Quintarelli out to end Nissan's longest title drought

Factory Nissan driver Ronnie Quintarelli is optimistic of being able to end the marque’s longest-ever SUPER GT title drought in 2020 with what he feels is the best GT-R in years.


Quintarelli is gunning for a fifth GT500 title as he goes into his eighth season with Nissan’s flagship NISMO team and his seventh in partnership with Tsugio Matsuda in the #23 car this year, which marks the debut of a new generation of GT-R challenger. 

The Yokohama manufacturer had a low-key pre-season test at Fuji Speedway last month, which was beset by reliability issues. Its best laptime across the two days was set by Kondo Racing’s Jann Mardenborough, who was 0.686 seconds slower than Honda pacesetter Tadasuke Makino, while Matsuda was just under a second adrift in the #23 Nissan. 

But Quintarelli insists that the timesheets are no undue cause for concern, highlighting the fact that the #23 car was third-fastest in the morning session on the opening day and also that, unlike some of the other Nissan teams, NISMO enjoyed an entirely smooth test. 

“At Fuji, the feeling straight away was good,” the Italian told Motorsport.com. “Honestly, we weren’t looking for the laptime. We had many different Michelin tyres to test.

“The car felt like it had potential, but because we were focussed on testing tyres, we couldn’t work so much on the set-up, and we were missing something when there was more rubber on track. We suffered with understeer with the new tyres Michelin brought, which we didn’t try before. We know the areas where we need to work. 

#23 Nismo Nissan GT-R: Ronnie Quintarelli

#23 Nismo Nissan GT-R: Ronnie Quintarelli

Photo by: Masahide Kamio

“My goal is to be ready to fight for victory in Round 2 [at Fuji]. We want to do well straight away obviously, but we are still working on the car set-up and Michelin is working on the tyres, and we have some development planned.

“For Round 1, we need to understand where we are. It would be nice to finish in the top five, and then fight for victory in Round 2.”

New GT-R "feels like a formula car"

Both Toyota and Honda also have all-new cars for the 2020 season following SUPER GT’s wholesale adoption of the Class One regulations developed in tandem with the DTM.

Quintarelli admits that introducing a new base model to co-incide with the new rules – the GR Supra – is an advantage for Toyota, but at the same time he reckons that this year’s GT-R is the best car Nissan has produced since the first Class One-based machine in 2014.



Photo by: Masahide Kamio

“We knew since last year, when Toyota shook down the new Supra, and we shook down the new GT-R at the same time, straight away they were quick,” said Quintarelli. “And it was the same three years ago when they introduced the Lexus LC.

“Having this kind of opportunity to introduce a new base model is an advantage for them, they can build a perfect car from an aerodynamic point-of-view. For us, we’ve been racing the GT-R since 2008 now, so we cannot change so much. 

“But since the Class One regulations came in for 2014, this is the best car I have driven. It’s easier to drive; it almost feels like a formula car.”

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Explaining further, he added: “I would say the strongest point is under braking, especially when you are braking hard. In the past we’ve always been a bit struggling with the rear stability, so sometimes we couldn’t go very deep [into corners]. It was hard to find a set-up compromise between braking and having good balance in the middle of the corner.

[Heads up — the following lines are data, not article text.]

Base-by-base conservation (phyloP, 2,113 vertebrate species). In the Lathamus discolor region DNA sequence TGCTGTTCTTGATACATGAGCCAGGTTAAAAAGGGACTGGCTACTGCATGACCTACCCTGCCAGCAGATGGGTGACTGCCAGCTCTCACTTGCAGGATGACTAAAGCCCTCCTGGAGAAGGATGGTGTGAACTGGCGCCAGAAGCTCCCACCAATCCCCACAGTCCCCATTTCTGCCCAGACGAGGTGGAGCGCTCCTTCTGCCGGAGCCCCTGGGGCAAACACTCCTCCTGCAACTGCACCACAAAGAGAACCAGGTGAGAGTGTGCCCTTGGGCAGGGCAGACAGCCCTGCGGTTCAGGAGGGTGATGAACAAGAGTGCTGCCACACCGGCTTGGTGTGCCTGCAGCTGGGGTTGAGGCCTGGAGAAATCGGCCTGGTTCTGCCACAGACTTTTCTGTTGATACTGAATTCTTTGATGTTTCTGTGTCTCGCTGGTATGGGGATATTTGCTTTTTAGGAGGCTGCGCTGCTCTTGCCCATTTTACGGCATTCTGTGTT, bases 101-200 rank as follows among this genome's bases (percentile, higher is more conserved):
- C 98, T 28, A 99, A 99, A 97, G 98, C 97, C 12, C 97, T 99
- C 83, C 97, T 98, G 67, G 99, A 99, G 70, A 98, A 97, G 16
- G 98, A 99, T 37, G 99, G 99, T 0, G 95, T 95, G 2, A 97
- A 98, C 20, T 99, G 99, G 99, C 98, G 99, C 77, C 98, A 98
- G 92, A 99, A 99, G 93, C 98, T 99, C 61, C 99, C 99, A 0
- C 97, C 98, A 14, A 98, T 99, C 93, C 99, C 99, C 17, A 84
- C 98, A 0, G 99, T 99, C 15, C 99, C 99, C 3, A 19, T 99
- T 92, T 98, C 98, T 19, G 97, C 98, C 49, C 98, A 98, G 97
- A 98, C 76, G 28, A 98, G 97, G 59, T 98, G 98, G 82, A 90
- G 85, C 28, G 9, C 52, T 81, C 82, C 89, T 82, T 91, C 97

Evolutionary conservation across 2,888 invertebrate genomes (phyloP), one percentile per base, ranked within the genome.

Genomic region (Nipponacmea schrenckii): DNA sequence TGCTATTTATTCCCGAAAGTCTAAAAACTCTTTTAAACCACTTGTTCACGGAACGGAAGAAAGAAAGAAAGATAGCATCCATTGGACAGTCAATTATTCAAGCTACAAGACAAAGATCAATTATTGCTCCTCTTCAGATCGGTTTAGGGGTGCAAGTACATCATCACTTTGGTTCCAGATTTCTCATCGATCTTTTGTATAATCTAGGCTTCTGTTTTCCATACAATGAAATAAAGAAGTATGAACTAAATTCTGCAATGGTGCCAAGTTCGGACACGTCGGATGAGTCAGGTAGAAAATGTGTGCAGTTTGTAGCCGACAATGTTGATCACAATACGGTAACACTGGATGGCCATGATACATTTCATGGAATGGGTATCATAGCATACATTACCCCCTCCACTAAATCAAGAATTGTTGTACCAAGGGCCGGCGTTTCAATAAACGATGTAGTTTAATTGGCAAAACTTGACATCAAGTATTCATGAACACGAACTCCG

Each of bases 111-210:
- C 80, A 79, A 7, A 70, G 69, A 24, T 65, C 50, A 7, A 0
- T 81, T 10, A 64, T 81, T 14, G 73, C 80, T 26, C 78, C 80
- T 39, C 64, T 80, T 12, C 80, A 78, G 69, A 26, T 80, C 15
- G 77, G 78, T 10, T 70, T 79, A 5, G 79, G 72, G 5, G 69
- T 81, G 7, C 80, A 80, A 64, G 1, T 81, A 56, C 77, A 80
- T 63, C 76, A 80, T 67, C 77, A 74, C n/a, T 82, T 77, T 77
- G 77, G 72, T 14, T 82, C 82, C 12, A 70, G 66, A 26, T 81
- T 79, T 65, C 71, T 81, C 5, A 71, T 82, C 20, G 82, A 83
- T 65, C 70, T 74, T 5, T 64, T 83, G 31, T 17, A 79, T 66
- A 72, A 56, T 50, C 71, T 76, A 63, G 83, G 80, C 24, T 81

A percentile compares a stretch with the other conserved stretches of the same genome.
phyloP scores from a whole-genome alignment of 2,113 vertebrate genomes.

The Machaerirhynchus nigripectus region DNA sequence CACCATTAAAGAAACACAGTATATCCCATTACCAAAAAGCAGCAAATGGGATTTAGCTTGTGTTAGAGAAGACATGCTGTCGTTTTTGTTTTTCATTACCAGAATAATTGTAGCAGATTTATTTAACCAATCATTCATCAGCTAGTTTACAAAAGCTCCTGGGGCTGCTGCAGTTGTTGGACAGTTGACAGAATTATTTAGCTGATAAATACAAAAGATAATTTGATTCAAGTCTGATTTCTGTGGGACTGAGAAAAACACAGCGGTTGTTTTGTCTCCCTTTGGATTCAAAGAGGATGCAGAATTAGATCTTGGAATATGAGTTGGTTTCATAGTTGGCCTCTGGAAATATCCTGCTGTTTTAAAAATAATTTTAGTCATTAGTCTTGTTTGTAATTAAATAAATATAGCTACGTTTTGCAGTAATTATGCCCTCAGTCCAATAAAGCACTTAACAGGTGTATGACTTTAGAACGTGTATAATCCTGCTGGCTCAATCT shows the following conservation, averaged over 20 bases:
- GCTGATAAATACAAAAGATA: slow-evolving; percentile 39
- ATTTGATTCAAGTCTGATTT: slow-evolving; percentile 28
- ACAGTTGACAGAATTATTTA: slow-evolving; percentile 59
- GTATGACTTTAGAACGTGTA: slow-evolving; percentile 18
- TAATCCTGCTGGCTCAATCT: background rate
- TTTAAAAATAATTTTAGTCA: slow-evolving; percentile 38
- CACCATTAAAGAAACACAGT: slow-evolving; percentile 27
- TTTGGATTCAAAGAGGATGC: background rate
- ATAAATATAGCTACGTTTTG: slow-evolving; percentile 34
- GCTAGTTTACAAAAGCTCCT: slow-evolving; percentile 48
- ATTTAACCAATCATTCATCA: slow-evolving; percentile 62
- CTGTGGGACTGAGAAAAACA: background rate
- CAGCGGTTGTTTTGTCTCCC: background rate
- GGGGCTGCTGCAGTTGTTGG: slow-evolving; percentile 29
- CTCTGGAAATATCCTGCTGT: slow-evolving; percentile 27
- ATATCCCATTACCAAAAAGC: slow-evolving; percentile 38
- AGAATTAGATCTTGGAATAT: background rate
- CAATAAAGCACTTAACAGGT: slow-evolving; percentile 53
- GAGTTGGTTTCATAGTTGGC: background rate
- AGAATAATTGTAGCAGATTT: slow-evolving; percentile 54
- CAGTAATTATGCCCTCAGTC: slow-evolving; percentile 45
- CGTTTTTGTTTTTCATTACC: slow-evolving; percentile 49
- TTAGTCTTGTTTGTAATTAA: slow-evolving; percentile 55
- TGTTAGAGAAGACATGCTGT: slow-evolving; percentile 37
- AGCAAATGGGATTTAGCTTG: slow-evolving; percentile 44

“The new car is very well balanced under braking, I found it comfortable straight away in hard braking corners. Last year sometimes we also struggled with front downforce, but we improved the aerodynamics and since the Sepang test [in January] it feels more balanced in high-speed corners, more front downforce.” 

Pressure on to end longest Nissan losing streak

Nissan is SUPER GT’s most successful manufacturer historically with 11 championship titles, seven of which have come thanks to the NISMO team, but its last title came back in 2015 courtesy of Quintarelli and Matsuda. That means its current drought is its longest ever, having never previously gone more than four years between titles. 

Last year the #23 car also endured its first season with no victories since 2013, with only B-Max Racing pair Frederic Makowiecki and Kohei Hirate sparing Nissan a winless year. 

For Quintarelli, who admits to being pessimistic during the worst of the coronavirus pandemic that there would be any racing at all this year, the motivation to prove Nissan can still be a match for rivals Toyota and Honda after some lean years remains strong.

#23 Nismo Nissan GT-R: Tsugio Matsuda, Ronnie Quintarelli

#23 Nismo Nissan GT-R: Tsugio Matsuda, Ronnie Quintarelli

Photo by: Masahide Kamio

“We had an amazing period in the early 2010s, we won four titles in just five seasons [in 2011-12 and 2014-15],” the 40-year-old recalled. “Then In 2016 we led the championship almost all year, but we couldn’t achieve it at the last moment.

“Since then we’ve always been there fighting and at one point we’ve led the championship in each of the last three seasons. But it’s frustrating to go four seasons without the title.

“I think a few years ago we had some margin in terms of being a super-professional factory NISMO-Michelin team, but since then Toyota and Honda improved their way to work and now they are at the same level and small details are making the difference. I think we are still there at that level and we have everything we need to challenge.

“Nissan fans are not used to going five seasons without a title and they are putting a lot of pressure on us! And for me personally I really want to win that fifth title in SUPER GT. We are committed, we are ready, and we will do our best to bring back the title.”

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